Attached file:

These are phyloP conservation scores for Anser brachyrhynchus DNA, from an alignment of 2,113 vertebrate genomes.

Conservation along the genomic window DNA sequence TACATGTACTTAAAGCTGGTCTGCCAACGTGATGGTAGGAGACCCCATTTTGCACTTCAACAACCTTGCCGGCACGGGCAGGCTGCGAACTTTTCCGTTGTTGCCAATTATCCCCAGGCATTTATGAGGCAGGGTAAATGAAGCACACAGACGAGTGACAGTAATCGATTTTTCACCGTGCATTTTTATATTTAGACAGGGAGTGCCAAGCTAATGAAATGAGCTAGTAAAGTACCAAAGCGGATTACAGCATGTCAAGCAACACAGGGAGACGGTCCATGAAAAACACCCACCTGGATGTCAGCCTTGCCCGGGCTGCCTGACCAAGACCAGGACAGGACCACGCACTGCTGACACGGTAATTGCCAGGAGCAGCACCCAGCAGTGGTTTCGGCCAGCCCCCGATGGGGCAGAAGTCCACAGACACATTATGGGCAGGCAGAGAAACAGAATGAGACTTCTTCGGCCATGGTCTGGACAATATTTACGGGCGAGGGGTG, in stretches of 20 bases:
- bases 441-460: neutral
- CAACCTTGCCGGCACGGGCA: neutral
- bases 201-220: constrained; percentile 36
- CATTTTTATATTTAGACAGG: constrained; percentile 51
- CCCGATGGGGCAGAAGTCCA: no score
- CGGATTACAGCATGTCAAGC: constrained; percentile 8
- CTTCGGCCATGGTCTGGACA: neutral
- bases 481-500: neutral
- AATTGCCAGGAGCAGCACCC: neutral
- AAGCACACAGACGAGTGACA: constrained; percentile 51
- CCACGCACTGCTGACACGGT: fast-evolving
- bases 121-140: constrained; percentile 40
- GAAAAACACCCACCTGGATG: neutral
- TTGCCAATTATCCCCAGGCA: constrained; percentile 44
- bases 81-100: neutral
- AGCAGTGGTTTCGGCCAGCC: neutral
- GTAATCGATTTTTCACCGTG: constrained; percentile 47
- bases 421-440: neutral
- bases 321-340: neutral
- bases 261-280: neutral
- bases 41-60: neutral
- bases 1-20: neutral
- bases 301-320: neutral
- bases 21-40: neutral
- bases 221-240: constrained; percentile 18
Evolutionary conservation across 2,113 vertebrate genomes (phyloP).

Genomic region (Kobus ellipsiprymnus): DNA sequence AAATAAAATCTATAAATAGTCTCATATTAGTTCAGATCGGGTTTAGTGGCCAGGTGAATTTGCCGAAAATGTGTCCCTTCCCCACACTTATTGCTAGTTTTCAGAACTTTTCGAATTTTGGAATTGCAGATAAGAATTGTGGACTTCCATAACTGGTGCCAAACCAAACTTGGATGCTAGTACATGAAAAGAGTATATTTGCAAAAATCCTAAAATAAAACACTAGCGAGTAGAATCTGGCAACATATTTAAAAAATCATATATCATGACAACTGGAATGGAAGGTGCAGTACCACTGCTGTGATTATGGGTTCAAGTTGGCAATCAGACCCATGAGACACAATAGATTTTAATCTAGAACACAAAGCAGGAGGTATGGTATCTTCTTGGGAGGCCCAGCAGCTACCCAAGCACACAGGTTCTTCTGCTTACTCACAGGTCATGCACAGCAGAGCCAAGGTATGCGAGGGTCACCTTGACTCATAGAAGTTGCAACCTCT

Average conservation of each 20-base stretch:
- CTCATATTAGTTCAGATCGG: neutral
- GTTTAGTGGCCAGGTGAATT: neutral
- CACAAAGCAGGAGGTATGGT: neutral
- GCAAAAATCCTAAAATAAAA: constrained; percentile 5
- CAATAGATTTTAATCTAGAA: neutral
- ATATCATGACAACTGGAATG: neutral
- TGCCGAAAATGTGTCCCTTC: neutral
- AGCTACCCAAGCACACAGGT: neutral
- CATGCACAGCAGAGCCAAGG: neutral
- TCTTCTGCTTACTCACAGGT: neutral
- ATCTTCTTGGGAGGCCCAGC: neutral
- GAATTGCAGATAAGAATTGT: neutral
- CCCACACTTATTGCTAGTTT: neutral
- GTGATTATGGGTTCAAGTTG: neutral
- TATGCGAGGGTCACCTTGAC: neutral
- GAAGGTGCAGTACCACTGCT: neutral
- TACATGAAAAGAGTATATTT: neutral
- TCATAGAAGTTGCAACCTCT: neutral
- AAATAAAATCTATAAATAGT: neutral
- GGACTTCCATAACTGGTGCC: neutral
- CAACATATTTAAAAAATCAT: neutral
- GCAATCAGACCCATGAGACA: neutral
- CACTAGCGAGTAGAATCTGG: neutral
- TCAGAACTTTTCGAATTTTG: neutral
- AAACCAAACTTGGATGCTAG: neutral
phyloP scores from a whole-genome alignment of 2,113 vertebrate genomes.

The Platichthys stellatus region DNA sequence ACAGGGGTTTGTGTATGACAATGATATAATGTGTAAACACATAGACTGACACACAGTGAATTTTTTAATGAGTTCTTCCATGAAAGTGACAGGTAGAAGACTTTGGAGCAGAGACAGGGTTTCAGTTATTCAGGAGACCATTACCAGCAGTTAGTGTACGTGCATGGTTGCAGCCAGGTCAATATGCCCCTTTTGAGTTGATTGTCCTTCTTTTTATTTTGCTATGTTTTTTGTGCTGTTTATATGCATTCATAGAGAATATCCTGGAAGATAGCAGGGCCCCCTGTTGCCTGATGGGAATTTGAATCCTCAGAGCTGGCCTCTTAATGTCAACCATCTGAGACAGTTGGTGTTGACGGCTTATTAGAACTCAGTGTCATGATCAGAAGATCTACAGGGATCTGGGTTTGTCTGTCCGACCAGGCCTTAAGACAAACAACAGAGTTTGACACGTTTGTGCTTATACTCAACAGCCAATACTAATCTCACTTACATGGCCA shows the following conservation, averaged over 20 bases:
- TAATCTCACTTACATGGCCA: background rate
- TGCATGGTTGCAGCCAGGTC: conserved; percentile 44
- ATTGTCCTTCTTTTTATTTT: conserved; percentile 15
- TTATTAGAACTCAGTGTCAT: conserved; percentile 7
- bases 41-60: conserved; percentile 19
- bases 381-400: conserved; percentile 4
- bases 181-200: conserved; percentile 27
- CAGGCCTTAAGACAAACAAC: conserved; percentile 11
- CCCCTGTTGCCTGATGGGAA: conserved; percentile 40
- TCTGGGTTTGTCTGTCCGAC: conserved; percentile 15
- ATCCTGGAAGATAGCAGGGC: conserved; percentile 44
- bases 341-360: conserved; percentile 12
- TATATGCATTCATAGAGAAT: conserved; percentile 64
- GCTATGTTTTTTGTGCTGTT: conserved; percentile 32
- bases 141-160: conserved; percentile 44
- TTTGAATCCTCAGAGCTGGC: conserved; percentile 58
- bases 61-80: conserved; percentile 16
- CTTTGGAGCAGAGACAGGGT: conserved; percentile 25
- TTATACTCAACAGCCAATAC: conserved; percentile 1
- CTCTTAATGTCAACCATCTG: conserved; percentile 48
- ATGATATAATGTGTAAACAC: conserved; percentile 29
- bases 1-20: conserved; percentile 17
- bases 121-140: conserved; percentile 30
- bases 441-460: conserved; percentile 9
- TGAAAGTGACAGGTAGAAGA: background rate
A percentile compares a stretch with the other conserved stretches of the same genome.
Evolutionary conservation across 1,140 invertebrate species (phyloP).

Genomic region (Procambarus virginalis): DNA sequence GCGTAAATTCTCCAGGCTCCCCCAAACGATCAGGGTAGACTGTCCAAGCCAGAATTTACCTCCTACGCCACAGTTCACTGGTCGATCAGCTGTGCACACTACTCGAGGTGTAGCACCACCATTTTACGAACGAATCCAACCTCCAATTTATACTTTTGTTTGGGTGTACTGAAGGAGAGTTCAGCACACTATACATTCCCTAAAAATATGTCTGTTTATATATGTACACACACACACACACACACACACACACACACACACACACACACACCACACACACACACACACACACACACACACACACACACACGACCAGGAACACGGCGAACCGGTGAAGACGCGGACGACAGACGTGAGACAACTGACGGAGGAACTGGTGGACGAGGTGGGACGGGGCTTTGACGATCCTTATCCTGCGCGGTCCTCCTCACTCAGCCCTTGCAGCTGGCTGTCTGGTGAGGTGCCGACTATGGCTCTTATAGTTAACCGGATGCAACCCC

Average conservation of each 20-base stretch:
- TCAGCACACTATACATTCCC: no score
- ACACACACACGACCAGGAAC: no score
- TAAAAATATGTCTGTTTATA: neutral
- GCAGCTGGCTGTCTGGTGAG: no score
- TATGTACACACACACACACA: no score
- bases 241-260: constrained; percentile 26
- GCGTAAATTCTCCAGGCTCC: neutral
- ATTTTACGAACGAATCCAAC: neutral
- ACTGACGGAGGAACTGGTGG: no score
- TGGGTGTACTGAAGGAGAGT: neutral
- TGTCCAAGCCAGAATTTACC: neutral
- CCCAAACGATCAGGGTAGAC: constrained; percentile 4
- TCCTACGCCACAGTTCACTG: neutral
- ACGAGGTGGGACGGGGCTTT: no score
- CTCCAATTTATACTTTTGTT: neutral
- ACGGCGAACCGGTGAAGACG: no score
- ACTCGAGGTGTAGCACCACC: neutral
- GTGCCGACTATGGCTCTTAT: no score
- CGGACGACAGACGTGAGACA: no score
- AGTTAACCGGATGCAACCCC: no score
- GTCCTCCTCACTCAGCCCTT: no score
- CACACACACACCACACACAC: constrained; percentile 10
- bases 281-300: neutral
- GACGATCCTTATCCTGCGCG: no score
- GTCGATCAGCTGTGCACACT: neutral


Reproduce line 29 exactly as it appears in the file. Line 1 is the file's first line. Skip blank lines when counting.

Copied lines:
Genomic region (Kobus ellipsiprymnus): DNA sequence AAATAAAATCTATAAATAGTCTCATATTAGTTCAGATCGGGTTTAGTGGCCAGGTGAATTTGCCGAAAATGTGTCCCTTCCCCACACTTATTGCTAGTTTTCAGAACTTTTCGAATTTTGGAATTGCAGATAAGAATTGTGGACTTCCATAACTGGTGCCAAACCAAACTTGGATGCTAGTACATGAAAAGAGTATATTTGCAAAAATCCTAAAATAAAACACTAGCGAGTAGAATCTGGCAACATATTTAAAAAATCATATATCATGACAACTGGAATGGAAGGTGCAGTACCACTGCTGTGATTATGGGTTCAAGTTGGCAATCAGACCCATGAGACACAATAGATTTTAATCTAGAACACAAAGCAGGAGGTATGGTATCTTCTTGGGAGGCCCAGCAGCTACCCAAGCACACAGGTTCTTCTGCTTACTCACAGGTCATGCACAGCAGAGCCAAGGTATGCGAGGGTCACCTTGACTCATAGAAGTTGCAACCTCT